Held in Anamalai, Mudumalai, Sathyamangalam tiger reserves

The synchronised wildlife census, with special focus on carnivores and tigers in particular, began in a big way in Western Ghats region of Western Tamil Nadu on Tuesday and will go on till December 22.

Across the region, the Forest Department on Monday sensitised the forest staff and volunteers, who took part in the census, to the do’s and don’ts.

In Anamalai Tiger Reserve (ATR), the census began in the 958 sq.km. area spread over six ranges. The participation of staff and volunteers is said to be in the order of nearly 300. The first three days of census will be on carnivore sign survey, walking along the 74 line transects and each has to walk around 5 km.

Similarly, the 650 sq km area in six ranges of the Coimbatore Territorial Forest Division and the Nilgiri North, South and Mudumalai Tiger Reserve (MTR) also witnessed hectic activity with the volunteers commencing the survey. The census exercise will also focus on vegetation assessment and herbivore assessment including lesser known species.

In the Sathyamangalam Tiger Reserve (STR), the department deployed 48 teams to undertake tiger census in the seven ranges in Sathyamangalam and Hasanur divisions on an expanse of 1,400 sq.km. Over 60 volunteers are taking part. Each team would be required to trek for 15 km every day into the forest area to look for tiger signs such as pug marks and scat.

Three days would be for estimation of the number of tigers and co-predators and the remaining for determining the numbers of herbivores and flora variety, said K. Rajkumar, District Forest Officer, Sathyamangalam and Deputy Director, STR.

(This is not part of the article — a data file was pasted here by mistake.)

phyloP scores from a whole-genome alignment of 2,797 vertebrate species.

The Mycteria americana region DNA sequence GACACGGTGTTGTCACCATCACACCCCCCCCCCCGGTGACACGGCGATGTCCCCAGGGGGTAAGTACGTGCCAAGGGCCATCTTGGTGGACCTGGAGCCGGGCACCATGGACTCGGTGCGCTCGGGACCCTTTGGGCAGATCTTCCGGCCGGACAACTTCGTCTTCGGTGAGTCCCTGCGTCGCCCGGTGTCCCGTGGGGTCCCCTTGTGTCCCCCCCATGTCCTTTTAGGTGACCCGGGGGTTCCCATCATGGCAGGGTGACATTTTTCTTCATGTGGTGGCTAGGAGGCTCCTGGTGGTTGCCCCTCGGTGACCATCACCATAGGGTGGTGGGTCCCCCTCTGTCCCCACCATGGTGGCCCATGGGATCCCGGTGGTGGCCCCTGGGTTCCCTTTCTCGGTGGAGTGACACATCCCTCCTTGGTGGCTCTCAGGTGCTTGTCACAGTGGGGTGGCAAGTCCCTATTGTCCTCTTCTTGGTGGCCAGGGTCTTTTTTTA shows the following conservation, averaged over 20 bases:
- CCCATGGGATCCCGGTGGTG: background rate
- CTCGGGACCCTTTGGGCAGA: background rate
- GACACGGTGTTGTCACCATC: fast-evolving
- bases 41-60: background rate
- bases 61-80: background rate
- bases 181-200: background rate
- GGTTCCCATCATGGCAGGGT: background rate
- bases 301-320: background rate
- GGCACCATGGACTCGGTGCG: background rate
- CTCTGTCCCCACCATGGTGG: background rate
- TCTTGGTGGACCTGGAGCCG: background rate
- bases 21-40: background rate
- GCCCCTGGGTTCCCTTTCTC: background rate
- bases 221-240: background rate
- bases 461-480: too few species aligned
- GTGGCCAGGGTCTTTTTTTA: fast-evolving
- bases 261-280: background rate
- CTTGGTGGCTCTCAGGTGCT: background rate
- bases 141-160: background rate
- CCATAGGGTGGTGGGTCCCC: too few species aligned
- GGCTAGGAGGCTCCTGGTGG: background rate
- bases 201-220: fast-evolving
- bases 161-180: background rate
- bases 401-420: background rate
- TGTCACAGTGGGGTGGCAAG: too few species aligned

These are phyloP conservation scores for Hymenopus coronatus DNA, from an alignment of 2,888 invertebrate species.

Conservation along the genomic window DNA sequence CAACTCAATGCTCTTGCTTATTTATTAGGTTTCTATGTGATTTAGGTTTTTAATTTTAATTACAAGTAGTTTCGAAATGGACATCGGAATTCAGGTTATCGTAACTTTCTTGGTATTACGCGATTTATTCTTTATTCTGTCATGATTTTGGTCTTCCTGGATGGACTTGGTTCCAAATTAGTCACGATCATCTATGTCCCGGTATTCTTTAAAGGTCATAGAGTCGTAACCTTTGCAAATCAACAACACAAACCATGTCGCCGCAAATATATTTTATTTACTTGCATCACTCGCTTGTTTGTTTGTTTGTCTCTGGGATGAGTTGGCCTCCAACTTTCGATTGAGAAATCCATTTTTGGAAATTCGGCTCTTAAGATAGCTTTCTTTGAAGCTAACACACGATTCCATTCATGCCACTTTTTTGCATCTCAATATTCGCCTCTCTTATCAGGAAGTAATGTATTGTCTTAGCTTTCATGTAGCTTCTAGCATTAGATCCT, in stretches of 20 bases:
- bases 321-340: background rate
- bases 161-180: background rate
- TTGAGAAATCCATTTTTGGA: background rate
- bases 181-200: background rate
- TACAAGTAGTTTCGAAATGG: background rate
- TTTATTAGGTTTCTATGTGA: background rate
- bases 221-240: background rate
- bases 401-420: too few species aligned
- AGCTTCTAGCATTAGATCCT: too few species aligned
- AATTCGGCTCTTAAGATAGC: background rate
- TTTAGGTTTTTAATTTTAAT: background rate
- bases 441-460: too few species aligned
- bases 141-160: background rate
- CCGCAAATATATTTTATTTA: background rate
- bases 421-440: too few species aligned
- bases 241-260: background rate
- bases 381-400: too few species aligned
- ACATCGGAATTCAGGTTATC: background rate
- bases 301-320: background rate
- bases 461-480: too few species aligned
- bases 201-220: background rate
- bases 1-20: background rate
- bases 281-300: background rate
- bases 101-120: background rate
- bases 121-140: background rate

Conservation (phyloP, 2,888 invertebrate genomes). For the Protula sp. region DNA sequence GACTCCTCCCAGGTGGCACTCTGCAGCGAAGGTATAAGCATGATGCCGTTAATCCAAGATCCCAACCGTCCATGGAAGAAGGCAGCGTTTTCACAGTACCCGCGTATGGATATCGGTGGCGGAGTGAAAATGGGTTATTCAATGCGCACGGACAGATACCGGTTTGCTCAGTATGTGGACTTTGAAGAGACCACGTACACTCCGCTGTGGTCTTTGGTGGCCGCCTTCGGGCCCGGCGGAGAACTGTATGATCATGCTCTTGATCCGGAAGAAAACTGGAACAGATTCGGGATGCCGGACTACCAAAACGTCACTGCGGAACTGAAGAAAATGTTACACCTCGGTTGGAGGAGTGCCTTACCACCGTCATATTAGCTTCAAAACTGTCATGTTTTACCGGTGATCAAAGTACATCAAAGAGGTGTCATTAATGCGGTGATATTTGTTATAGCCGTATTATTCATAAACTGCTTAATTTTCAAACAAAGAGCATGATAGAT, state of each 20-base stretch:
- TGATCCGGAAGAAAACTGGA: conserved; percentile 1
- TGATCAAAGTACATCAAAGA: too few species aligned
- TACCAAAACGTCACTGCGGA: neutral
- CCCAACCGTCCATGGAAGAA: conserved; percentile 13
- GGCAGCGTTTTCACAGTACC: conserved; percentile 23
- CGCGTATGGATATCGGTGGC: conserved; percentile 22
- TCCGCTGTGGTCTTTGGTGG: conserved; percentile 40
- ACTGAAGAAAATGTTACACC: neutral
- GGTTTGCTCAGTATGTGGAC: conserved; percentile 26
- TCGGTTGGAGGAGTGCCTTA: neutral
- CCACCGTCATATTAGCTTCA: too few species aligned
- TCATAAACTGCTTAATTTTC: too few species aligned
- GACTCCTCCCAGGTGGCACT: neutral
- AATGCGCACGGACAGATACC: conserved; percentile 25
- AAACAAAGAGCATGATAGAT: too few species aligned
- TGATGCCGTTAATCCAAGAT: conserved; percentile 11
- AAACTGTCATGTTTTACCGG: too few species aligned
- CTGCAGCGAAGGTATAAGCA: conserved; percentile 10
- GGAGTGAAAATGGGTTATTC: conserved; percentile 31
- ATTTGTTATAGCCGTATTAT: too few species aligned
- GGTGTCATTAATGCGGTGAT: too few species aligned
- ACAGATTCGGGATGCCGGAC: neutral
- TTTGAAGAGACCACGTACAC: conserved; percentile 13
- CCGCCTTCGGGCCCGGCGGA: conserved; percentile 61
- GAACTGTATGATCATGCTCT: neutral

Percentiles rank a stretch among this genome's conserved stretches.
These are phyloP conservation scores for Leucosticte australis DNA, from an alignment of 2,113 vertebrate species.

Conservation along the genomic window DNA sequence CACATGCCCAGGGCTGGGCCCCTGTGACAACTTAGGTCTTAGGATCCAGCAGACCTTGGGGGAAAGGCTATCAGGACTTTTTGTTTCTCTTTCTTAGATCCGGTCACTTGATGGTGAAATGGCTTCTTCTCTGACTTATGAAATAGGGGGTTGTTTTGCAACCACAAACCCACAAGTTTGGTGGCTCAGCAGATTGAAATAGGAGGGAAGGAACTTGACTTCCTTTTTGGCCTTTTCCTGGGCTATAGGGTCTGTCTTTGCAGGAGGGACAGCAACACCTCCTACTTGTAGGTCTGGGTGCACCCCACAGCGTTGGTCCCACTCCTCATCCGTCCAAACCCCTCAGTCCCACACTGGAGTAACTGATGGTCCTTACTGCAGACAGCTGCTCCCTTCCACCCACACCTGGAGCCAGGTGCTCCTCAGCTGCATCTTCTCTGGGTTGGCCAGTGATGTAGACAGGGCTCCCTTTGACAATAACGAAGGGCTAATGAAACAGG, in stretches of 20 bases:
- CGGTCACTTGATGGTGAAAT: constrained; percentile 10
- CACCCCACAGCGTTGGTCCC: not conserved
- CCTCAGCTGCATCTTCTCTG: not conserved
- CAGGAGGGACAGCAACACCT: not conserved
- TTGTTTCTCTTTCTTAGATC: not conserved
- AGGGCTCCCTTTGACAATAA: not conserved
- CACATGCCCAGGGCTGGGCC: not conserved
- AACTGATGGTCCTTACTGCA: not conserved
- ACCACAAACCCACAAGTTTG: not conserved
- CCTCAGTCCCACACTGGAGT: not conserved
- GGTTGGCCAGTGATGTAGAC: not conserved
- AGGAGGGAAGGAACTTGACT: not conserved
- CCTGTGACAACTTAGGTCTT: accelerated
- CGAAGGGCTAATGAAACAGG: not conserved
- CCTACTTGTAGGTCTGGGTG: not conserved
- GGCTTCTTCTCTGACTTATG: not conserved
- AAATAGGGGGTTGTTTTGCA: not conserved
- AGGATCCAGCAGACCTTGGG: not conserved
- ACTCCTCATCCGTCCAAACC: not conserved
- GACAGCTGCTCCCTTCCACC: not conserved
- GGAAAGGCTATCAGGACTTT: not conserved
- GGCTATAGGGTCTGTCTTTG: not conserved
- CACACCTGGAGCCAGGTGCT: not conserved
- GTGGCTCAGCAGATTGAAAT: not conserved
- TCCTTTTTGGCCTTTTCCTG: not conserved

In the newly created Hasanur Division, 19 teams, each comprising six members, would be undertaking the census work in the three ranges. There were six teams for Hasanur range, five for Germalam, and eight for Thalavadi range, said P. Pari, District Forest Officer, Hasanur, and Deputy Director, STR.

In the Mudumalai Tiger Reserve (MTR) in The Nilgiris, forest staff and students of the Forest College, Mettupalayam, moved into the area early on Tuesday. Mudumalai Ranger L.Sunderraj said that the 321 sq. km. reserve had been divided into 36 transacts. Pointing out that 35 students including 14 girls had volunteered for the census work, he said that each transact was being handled by a team comprising a forest staff and two students. Each team was equipped with instruments such as GPS apparatus, range finder, compass, rope and tape. Pointing out that they had also been told to look out for vultures, Mr. Sundarraj said that they had been provided with photos of the scavengers. Medical teams were kept ready to deal with emergencies. Every evening, the volunteers would have to document their findings.

(Inputs from V.S. Palaniappan in Coimbatore, R. Krishnamoorthy in Erode and D. Radhakrishnan in Udhagamandalam)

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